Does Being An Authorized User Help Build Your Credit?

Updated: May 30, 2019 

mike-pearson

There aren’t many ways to build your credit score that don’t involve you actually applying for and getting credit yourself. 

But becoming an authorized user on someone else’s credit card is actually one of them.

In this detailed guide, we go over what it means to be an authorized user, how doing so impacts your credit score, how to add an authorized user to a credit card, and much more.

What does it mean to be an authorized user?

Did you know that credit card holders can add other users to their accounts?

What this means is that the person added is authorized to use this credit card to make purchases just like the primary card holder, an option that's available upon applying for a credit card, but it can also be done later. 

It’s important to note, however, that as an authorized user, you don’t have the authorization to make other changes to the account, like adding more users to the account or requesting credit increases. You also won’t be held responsible for the debt should the primary card holder default on their payments.

Becoming an authorized user is a good idea in many situations.

You can use it to boost your score if you’ve had some trouble with bad credit, or you can use it to establish a credit history when you’re just starting out. 

This is an effective strategy that many parents use to help their children start off on the right foot with their credit.

How being an authorized user impacts your credit

Most credit card companies will report payment activity on authorized users’ credit reports as well as those of the primary card holders. And if the primary card holder makes their payments on time, this will give your credit score a boost.

But on the flip side of this, be aware that if they don’t pay their bill on time, it could also tank your score pretty quickly.

It’s also helpful for your score if the primary card holder keeps their credit utilization ratio low, which just means that they don’t use all of their available credit on the card. 

Most credit experts recommend keeping this number below 30%, but as an authorized user, it can probably be a little higher and still help you out.

Risks of being an authorized user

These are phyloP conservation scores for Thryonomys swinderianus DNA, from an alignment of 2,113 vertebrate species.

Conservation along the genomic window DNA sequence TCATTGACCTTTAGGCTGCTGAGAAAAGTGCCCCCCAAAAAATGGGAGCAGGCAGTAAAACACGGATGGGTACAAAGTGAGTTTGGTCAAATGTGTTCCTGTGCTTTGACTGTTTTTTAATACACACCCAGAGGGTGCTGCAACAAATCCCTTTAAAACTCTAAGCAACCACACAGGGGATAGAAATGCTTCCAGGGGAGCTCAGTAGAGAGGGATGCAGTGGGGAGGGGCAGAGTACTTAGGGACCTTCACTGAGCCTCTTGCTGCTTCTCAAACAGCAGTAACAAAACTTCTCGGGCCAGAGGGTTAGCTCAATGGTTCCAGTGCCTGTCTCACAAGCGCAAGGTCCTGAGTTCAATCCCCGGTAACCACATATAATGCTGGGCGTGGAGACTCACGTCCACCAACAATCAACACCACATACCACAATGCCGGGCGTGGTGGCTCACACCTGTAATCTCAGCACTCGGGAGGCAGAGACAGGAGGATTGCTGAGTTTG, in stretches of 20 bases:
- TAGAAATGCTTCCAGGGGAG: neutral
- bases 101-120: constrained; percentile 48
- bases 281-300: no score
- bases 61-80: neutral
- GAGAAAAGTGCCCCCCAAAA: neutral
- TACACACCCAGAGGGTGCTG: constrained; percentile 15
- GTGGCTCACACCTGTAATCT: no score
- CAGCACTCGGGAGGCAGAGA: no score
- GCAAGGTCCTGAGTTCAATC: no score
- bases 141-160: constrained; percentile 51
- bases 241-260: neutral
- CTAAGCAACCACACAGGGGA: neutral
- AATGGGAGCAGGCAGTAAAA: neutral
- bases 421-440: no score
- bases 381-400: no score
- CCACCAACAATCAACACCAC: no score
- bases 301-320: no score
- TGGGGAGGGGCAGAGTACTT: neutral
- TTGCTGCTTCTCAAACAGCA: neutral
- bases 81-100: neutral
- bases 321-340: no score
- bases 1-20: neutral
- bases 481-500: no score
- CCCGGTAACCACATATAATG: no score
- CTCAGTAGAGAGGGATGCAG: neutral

Like I said, having someone else's credit history on your credit report is a good thing, so long as the account remains in good standing. But the other risk of being an authorized user is when the primary account holder racks up a lot of debt.

Since this affects their credit utilization ratio, it could also affect yours, causing your credit score to drop a few points or even up to 100 points, depending on how much credit you have yourself.

It's worth nothing however that negative items of this nature are typically very easy to get removed from your credit report. 

As an authorized user, you're not legally responsible for any debt incurred. And some (not all) credit card companies don’t collect signatures or personal information, so you're pretty much in the clear.

You can dispute these items and most companies will promptly remove them from your report.

Who can you ask to add you as an authorized user?

While this tactic can help you significantly boost your credit score, the tricky part may be finding someone willing to do it.

The first thing you need to know about the person you ask is whether or not they have good credit habits. Since you're basically putting your credit score in their hands, it’s important to find a responsible party.

With this in mind, you can ask your parents, friends, or other relatives.

Most of them will probably want a clear agreement that you won’t actually use their card. Remember, you are just using their accounts to build good credit.

But on that note, they don’t actually ever have to hand a card over to you, or any of their account information. You can possibly give them that assurance and get them to agree to adding you.

How to add an authorized user to a credit card

It’s usually pretty easy to add an authorized user to a credit card account. You can call the customer service number for your company or find a link online.

To use Discover for an example, they have a pretty straightforward online portal for their customers. You can log in to your account, click on “Manage,” and then click on “Manage Authorized Users.”

Or from the Help Center, you can click on “Account Management.”

Either method should take you to this screen:

discover-auth-user